Why not all anger is unhealthy and how to experience healthier forms of anger
First Step Men's Therapy helps men across Ontario, Canada develop healthier relationships with themselves and others. We offer individual, couples, and group counselling to men and their families online using our secure telehealth platform.
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Anger can be healthy or, in some forms, unhealthy - just like any other emotion
Many of the men that come into our mental health clinic report some level of unhealthy anger. Often, I hear sentences such as:
"I don't know why insert person name just makes me so angry"
"My partner says I have a horrible temper"
"Sometimes, I just explode on my partner and kids"
"My insert parent name had horrible anger issues, and I am worried that I am following in their footsteps"
"The only emotion I seem to know how to express is anger"
Anger often comes from a belief that something has been taken away from us
Often, within a few sessions, I explore what anger looks like within a client's experience and how it shows up for them in their life. Anger often shows up when one perceives that something has or will be taken from them. Many times, clients often report other emotions that accompany their anger. Some of these might include:
Men are often taught to hide emotions or keep them "inside"
Men are often taught to hide or shield themselves from expressing these feelings, while in society anger has been normalized to be an emotion men can express freely, unlike some of the other emotions listed above. Men who feel helpless aren't necessarily conditioned to show or display helplessness, unlike anger.
It is important to note that anger is an emotion, and as such there are healthy forms of anger and more unhealthier, or toxic forms of anger. Anger that is healthy is expressed in a way that doesn't cause harm to others or impact one's ability to feel safe, yet allows the individual to express their anger and not be overwhelmed or consumed by it. Healthy anger is motivating, freeing, and gives one a sense of letting go of difficulty feeling. Unhealthy anger is repressed, consuming, disruptive, and at times, unsafe.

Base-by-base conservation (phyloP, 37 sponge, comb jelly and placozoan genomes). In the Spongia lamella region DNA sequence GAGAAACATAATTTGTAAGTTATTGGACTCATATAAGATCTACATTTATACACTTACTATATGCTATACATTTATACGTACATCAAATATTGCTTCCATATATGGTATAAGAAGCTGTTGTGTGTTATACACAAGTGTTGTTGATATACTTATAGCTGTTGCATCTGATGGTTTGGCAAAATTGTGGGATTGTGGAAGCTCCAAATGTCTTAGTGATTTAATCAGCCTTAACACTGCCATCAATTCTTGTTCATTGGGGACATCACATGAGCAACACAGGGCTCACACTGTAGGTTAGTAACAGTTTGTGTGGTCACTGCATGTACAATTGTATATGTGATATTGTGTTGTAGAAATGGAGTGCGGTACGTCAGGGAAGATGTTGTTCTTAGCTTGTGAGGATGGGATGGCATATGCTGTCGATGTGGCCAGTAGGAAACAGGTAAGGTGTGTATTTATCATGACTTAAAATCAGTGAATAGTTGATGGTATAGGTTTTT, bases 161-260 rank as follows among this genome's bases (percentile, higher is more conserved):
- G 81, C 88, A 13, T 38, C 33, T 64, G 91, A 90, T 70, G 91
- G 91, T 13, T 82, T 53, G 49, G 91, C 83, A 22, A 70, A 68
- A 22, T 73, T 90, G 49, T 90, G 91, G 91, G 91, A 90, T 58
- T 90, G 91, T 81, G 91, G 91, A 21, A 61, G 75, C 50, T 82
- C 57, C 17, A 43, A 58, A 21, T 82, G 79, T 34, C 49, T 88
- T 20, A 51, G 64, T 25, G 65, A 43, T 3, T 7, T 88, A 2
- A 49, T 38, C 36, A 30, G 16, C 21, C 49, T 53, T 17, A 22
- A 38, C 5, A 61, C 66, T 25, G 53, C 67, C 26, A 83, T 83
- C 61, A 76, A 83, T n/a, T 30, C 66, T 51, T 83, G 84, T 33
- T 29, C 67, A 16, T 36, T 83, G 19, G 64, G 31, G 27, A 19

The role of assertiveness within anger
Often, for many men, anger is a form of communicating unmet needs in either a passive, passive-aggressive, or aggressive way. Assertive communication, or the ability to stand up for one's self and express oneself in a respectful, direct way, is often lacking with men that struggle with unhealthier forms of anger. Typically, men learn this at an early age and carry into adulthood.
Some of the common things I hear from men include:
"I don't want to hurt them by telling them how I feel"
"They should know me by now"
"It's easier to deal with it on my own"
"They don't understand me anyways"
"If I tell them how angry they made me feel, they will leave or won't think about me the same way"
Therapy can be a helpful way for men to learn about the difference between healthy and unhealthy anger, understand the source of unhealthy anger, help to manage and cope with anger that can be overwhelming or toxic, and differentiate between assertive communication and more passive or aggressive forms of communication. The goal with anger should not be to become anger-free, but to learn and cope with anger as one might cope with any other emotion.
Anger Therapy: Click here
First Step Men's Therapy is a virtual men's mental health clinic located across Ontario, Canada. We work with men on a wide range of mental health issues, including anger, anxiety, depression, sex addiction, porn addiction, substance addictions, trauma, PTSD, first responders, grief, low self-worth and self-esteem, sex therapy and performance anxiety, and childhood wounds. We work with men in cities such as Toronto, Mississauga, Brampton, London, Hamilton, Niagara, Halton, Windsor, Ottawa, Sudbury, Kingston, Peterborough, North Bay, Thunder Bay, London, and St. Catherines and across Ontario.